The full text of Lt. Governor Brown’s blog post follows.
What’s Next? State Leadership will Enhance National Health Reform
by Lieutenant Governor Anthony G. Brown
Last week, President Obama signed The Patient Protection and Affordable Care Act, one of the most comprehensive and critical pieces of domestic health care legislation in over 40 years. While the challenges at the federal level to pass a bill and expand affordable access to care have been discussed in great detail, the challenges individual states will face over the next three years to implement reform have been underreported.
National health reform can only be as good as a state’s ability to implement it. With the right leadership on the state level, health reform can eclipse the original federal intent by greatly improving the quality of care for all patients and reduce health care costs.
While Republican leaders from some of our neighboring states have set a course to politicize the progress we made last week, Maryland views health reform as a tremendous opportunity to make us a stronger, healthier and more prosperous state. We’ve felt this way for some time and have taken measures on our own accord to jumpstart reform in Maryland.
During the special session Governor O’Malley called in 2007 to address the $1.7 billion structural deficit left for us by the previous administration, we passed the Working Families and Small Business Health Coverage Act. The Act created the Health Insurance Partnership, a tax credit to assist small businesses with the cost of employee’s health insurance and expanded Medicaid to 116% of the federal poverty level. Since enactment, the Act has helped 62,000 previously uninsured Marylanders obtain the coverage that they need and deserve. Last year, the state enacted first-in-the-nation legislation requiring state-regulated insurers to provide incentives for electronic health record adoption. Governor Martin O’Malley, with help from the Maryland General Assembly, is developing a statewide health information exchange – the Chesapeake Regional Information System for our Patients (CRISP) – to collect, consolidate, standardize and redistribute secure medical information. Earlier this month, the U.S. Department of Health and Human Services awarded Maryland with a $9.3 million stimulus grant to help CRISP implement our exchange.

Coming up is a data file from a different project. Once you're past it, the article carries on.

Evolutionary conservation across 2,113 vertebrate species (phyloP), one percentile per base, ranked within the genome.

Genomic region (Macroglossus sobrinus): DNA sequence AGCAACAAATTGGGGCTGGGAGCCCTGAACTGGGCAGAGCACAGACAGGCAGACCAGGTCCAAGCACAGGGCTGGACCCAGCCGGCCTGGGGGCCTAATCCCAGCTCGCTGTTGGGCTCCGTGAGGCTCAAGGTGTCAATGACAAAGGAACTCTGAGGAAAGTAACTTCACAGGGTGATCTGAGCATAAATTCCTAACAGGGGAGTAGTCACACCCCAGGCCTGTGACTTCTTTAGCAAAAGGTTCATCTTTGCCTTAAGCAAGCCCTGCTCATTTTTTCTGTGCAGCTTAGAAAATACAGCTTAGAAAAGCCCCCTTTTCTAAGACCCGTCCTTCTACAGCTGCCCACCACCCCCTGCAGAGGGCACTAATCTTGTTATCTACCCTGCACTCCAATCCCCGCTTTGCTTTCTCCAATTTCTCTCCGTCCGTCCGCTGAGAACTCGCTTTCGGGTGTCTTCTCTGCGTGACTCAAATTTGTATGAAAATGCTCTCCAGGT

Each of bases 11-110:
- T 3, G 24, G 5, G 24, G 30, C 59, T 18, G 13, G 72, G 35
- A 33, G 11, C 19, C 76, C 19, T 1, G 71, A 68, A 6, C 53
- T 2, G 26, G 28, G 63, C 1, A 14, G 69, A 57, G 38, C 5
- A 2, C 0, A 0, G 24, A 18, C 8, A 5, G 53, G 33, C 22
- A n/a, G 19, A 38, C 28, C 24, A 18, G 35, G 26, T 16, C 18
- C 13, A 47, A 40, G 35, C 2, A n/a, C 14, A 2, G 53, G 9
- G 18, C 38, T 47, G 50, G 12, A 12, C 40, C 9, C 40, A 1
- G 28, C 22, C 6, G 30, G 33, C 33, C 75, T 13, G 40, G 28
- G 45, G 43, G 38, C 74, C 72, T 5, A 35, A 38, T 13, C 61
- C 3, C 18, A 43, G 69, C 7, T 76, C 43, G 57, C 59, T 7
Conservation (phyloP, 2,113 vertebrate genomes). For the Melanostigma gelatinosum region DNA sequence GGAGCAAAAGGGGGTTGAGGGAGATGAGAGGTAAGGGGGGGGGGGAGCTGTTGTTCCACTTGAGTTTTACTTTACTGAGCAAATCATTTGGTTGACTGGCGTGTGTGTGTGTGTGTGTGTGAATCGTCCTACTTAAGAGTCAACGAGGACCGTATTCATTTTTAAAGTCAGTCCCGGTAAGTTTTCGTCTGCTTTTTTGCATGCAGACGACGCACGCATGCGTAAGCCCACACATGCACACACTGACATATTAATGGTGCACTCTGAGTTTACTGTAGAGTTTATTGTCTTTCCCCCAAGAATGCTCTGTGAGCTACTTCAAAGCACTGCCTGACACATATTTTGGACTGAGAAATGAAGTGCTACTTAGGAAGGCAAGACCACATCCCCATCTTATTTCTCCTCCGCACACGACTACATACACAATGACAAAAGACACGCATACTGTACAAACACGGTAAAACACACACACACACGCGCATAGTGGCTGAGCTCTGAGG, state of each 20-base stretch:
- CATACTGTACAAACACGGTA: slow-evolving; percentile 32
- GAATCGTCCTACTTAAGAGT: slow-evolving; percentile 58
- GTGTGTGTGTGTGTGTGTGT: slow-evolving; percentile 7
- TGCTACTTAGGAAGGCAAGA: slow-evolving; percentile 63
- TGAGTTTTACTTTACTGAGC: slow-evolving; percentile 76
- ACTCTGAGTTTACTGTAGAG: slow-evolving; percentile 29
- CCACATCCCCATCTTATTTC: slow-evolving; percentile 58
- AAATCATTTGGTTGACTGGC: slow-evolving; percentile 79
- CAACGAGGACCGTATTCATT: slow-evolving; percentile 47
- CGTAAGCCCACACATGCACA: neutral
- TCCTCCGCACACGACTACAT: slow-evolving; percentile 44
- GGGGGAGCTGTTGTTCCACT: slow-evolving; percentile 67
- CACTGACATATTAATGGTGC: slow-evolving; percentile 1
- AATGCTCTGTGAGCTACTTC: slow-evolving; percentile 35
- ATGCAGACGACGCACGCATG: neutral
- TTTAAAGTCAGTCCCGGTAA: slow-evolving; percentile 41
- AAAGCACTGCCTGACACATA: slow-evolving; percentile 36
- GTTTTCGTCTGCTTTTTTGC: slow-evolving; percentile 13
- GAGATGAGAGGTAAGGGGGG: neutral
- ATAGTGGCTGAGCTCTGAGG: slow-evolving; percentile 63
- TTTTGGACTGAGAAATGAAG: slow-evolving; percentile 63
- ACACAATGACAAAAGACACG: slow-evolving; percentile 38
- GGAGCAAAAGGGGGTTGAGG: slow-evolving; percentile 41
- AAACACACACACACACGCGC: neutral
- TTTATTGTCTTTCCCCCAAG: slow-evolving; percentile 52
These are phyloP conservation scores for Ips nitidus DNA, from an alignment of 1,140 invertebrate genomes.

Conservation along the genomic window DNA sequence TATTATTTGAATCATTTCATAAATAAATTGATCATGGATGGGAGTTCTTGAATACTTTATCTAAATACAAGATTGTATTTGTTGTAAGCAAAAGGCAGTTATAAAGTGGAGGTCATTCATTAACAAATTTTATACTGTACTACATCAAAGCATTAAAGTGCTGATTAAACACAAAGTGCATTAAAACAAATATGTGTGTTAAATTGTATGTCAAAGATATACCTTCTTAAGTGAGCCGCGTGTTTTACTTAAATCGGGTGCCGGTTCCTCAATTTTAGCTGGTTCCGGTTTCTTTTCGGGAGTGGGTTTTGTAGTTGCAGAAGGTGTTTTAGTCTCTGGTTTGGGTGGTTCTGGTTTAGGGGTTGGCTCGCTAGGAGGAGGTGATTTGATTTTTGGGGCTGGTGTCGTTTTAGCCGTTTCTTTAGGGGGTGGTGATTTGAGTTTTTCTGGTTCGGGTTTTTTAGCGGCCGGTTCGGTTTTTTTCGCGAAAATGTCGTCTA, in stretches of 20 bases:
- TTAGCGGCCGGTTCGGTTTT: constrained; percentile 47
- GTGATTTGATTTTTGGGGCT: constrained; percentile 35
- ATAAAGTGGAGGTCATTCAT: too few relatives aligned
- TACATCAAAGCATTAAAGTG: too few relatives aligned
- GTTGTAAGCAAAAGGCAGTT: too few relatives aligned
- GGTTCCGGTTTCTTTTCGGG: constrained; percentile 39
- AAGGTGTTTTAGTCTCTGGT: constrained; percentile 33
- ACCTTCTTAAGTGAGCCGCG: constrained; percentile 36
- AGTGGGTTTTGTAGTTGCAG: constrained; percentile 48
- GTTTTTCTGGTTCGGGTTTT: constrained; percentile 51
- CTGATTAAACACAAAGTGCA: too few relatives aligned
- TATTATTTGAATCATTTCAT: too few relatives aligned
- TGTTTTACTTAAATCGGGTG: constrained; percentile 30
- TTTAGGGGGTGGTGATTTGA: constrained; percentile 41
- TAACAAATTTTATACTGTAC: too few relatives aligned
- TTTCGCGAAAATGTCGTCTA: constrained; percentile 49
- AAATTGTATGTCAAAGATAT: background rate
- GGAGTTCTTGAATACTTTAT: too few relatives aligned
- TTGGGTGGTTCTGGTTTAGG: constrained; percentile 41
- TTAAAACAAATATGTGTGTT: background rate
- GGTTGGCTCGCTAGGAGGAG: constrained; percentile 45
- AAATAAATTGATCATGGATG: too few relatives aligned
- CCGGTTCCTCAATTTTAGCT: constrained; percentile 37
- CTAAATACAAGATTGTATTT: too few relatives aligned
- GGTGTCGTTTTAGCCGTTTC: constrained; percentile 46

We began this year knowing that our State’s top priority was the economy, but that health reform was a necessary component to securing our economic future. Federal reform is estimated to save Maryland $1 billion over the next ten years. As the O’Malley-Brown Administration’s point person for health issues, I have spent the past six months meeting with health experts and touring our hospitals, clinics and private practices to ask doctors, nurses, patient-advocates and administrators what policies and programs would be needed for Maryland to implement health reform by 2014. During my discussions, health professionals statewide emphasized that reform must include the expansion of information technology and Maryland’s health care workforce.
States have an incentive to develop more comprehensive health IT systems and encourage electronic health record adoption. Americans deserve the highest quality of care. More reliable and secure electronic health records will provide doctors and nurses with patients’ complete medical histories and the ability to conduct more comprehensive and efficient analyses and diagnoses. Health IT also provides hospitals and physicians with more accurate billing practices, and reduces medical errors and duplicative procedures, the combination of which reduces cost and improves the quality of patients’ care.
One of the most fundamental obstacles in states’ implementations of health reform will be to put in place the necessary workforce to meet the additional health care needs of a larger community of insured patients. In Maryland alone, more than 400,000 uninsured citizens will receive coverage due to the federal legislation and the state will need to train and employ thousands of additional nurses and physicians to meet their needs. We are leaning on our network of community colleges and undergraduate and graduate institutions to train new workers to meet the medical, clerical and IT demands of the federal legislation. To encourage more physicians to pursue employment in primary care, the O’Malley-Brown Administration has introduced legislation to establish a Maryland Patient Centered Medical Home program that places a premium on spending time with patients, emphasizes wellness and prevention, and coordinates patient’s care. This patient-centered approach has shown great promise towards improving the quality of care, reducing health costs and changing how care is delivered.
Last week, Governor O’Malley signed an Executive Order establishing the Health Reform Coordinating Council that will be responsible for coordinating existing State programs and resources with the federal reform. He’s asked me to chair the council, alongside Health and Mental Hygiene Secretary John M. Colmers. Together, we’ll address the full range of challenges presented by health r